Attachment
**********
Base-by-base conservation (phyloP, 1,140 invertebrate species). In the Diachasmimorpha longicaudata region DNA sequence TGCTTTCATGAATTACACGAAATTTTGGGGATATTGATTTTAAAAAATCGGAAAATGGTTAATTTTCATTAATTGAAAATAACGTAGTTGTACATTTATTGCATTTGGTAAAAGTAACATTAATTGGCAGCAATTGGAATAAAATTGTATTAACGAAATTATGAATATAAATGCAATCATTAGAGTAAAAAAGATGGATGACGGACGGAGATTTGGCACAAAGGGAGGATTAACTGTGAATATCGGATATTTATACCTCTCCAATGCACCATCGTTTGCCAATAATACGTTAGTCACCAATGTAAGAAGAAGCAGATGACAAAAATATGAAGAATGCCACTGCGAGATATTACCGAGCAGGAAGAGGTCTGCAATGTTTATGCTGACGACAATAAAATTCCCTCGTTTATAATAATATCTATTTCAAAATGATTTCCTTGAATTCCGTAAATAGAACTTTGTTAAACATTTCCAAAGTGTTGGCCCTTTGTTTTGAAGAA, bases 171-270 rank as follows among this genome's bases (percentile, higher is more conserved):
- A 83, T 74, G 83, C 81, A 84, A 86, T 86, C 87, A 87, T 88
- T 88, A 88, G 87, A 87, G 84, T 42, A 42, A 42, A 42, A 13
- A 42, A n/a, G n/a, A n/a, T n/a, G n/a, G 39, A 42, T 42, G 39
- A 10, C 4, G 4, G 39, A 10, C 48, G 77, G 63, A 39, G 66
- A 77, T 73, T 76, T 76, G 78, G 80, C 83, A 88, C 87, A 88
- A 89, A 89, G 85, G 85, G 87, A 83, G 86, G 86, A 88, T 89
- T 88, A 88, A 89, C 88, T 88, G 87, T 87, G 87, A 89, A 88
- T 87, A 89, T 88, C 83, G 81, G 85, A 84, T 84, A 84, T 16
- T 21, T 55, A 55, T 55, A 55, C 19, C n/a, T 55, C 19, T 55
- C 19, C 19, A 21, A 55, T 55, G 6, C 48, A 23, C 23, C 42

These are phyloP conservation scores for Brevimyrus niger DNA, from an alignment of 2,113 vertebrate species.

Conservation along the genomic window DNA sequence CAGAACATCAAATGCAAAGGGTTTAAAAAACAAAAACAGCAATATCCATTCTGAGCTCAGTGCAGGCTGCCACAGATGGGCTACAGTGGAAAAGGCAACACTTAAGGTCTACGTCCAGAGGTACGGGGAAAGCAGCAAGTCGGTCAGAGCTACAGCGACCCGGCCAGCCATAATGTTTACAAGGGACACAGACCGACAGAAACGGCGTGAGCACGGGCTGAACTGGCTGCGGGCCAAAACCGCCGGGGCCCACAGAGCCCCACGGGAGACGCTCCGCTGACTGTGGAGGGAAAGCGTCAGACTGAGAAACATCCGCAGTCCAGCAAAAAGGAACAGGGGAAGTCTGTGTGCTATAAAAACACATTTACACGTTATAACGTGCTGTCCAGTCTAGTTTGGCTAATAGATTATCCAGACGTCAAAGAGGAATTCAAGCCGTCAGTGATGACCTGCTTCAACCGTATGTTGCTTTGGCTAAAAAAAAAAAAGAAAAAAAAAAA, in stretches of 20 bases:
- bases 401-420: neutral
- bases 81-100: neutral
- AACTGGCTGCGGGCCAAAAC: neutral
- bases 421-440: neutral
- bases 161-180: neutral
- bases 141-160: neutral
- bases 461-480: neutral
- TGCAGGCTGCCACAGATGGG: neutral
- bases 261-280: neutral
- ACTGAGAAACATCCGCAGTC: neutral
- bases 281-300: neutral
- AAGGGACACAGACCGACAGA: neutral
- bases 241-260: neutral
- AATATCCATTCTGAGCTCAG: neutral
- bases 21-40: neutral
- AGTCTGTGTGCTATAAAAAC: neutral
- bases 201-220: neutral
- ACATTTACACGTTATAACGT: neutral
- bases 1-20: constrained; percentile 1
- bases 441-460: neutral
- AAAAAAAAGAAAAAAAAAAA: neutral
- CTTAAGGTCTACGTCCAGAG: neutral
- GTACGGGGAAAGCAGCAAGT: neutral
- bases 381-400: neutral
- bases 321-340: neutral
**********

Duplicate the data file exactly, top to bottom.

Base-by-base conservation (phyloP, 1,140 invertebrate species). In the Diachasmimorpha longicaudata region DNA sequence TGCTTTCATGAATTACACGAAATTTTGGGGATATTGATTTTAAAAAATCGGAAAATGGTTAATTTTCATTAATTGAAAATAACGTAGTTGTACATTTATTGCATTTGGTAAAAGTAACATTAATTGGCAGCAATTGGAATAAAATTGTATTAACGAAATTATGAATATAAATGCAATCATTAGAGTAAAAAAGATGGATGACGGACGGAGATTTGGCACAAAGGGAGGATTAACTGTGAATATCGGATATTTATACCTCTCCAATGCACCATCGTTTGCCAATAATACGTTAGTCACCAATGTAAGAAGAAGCAGATGACAAAAATATGAAGAATGCCACTGCGAGATATTACCGAGCAGGAAGAGGTCTGCAATGTTTATGCTGACGACAATAAAATTCCCTCGTTTATAATAATATCTATTTCAAAATGATTTCCTTGAATTCCGTAAATAGAACTTTGTTAAACATTTCCAAAGTGTTGGCCCTTTGTTTTGAAGAA, bases 171-270 rank as follows among this genome's bases (percentile, higher is more conserved):
- A 83, T 74, G 83, C 81, A 84, A 86, T 86, C 87, A 87, T 88
- T 88, A 88, G 87, A 87, G 84, T 42, A 42, A 42, A 42, A 13
- A 42, A n/a, G n/a, A n/a, T n/a, G n/a, G 39, A 42, T 42, G 39
- A 10, C 4, G 4, G 39, A 10, C 48, G 77, G 63, A 39, G 66
- A 77, T 73, T 76, T 76, G 78, G 80, C 83, A 88, C 87, A 88
- A 89, A 89, G 85, G 85, G 87, A 83, G 86, G 86, A 88, T 89
- T 88, A 88, A 89, C 88, T 88, G 87, T 87, G 87, A 89, A 88
- T 87, A 89, T 88, C 83, G 81, G 85, A 84, T 84, A 84, T 16
- T 21, T 55, A 55, T 55, A 55, C 19, C n/a, T 55, C 19, T 55
- C 19, C 19, A 21, A 55, T 55, G 6, C 48, A 23, C 23, C 42

These are phyloP conservation scores for Brevimyrus niger DNA, from an alignment of 2,113 vertebrate species.

Conservation along the genomic window DNA sequence CAGAACATCAAATGCAAAGGGTTTAAAAAACAAAAACAGCAATATCCATTCTGAGCTCAGTGCAGGCTGCCACAGATGGGCTACAGTGGAAAAGGCAACACTTAAGGTCTACGTCCAGAGGTACGGGGAAAGCAGCAAGTCGGTCAGAGCTACAGCGACCCGGCCAGCCATAATGTTTACAAGGGACACAGACCGACAGAAACGGCGTGAGCACGGGCTGAACTGGCTGCGGGCCAAAACCGCCGGGGCCCACAGAGCCCCACGGGAGACGCTCCGCTGACTGTGGAGGGAAAGCGTCAGACTGAGAAACATCCGCAGTCCAGCAAAAAGGAACAGGGGAAGTCTGTGTGCTATAAAAACACATTTACACGTTATAACGTGCTGTCCAGTCTAGTTTGGCTAATAGATTATCCAGACGTCAAAGAGGAATTCAAGCCGTCAGTGATGACCTGCTTCAACCGTATGTTGCTTTGGCTAAAAAAAAAAAAGAAAAAAAAAAA, in stretches of 20 bases:
- bases 401-420: neutral
- bases 81-100: neutral
- AACTGGCTGCGGGCCAAAAC: neutral
- bases 421-440: neutral
- bases 161-180: neutral
- bases 141-160: neutral
- bases 461-480: neutral
- TGCAGGCTGCCACAGATGGG: neutral
- bases 261-280: neutral
- ACTGAGAAACATCCGCAGTC: neutral
- bases 281-300: neutral
- AAGGGACACAGACCGACAGA: neutral
- bases 241-260: neutral
- AATATCCATTCTGAGCTCAG: neutral
- bases 21-40: neutral
- AGTCTGTGTGCTATAAAAAC: neutral
- bases 201-220: neutral
- ACATTTACACGTTATAACGT: neutral
- bases 1-20: constrained; percentile 1
- bases 441-460: neutral
- AAAAAAAAGAAAAAAAAAAA: neutral
- CTTAAGGTCTACGTCCAGAG: neutral
- GTACGGGGAAAGCAGCAAGT: neutral
- bases 381-400: neutral
- bases 321-340: neutral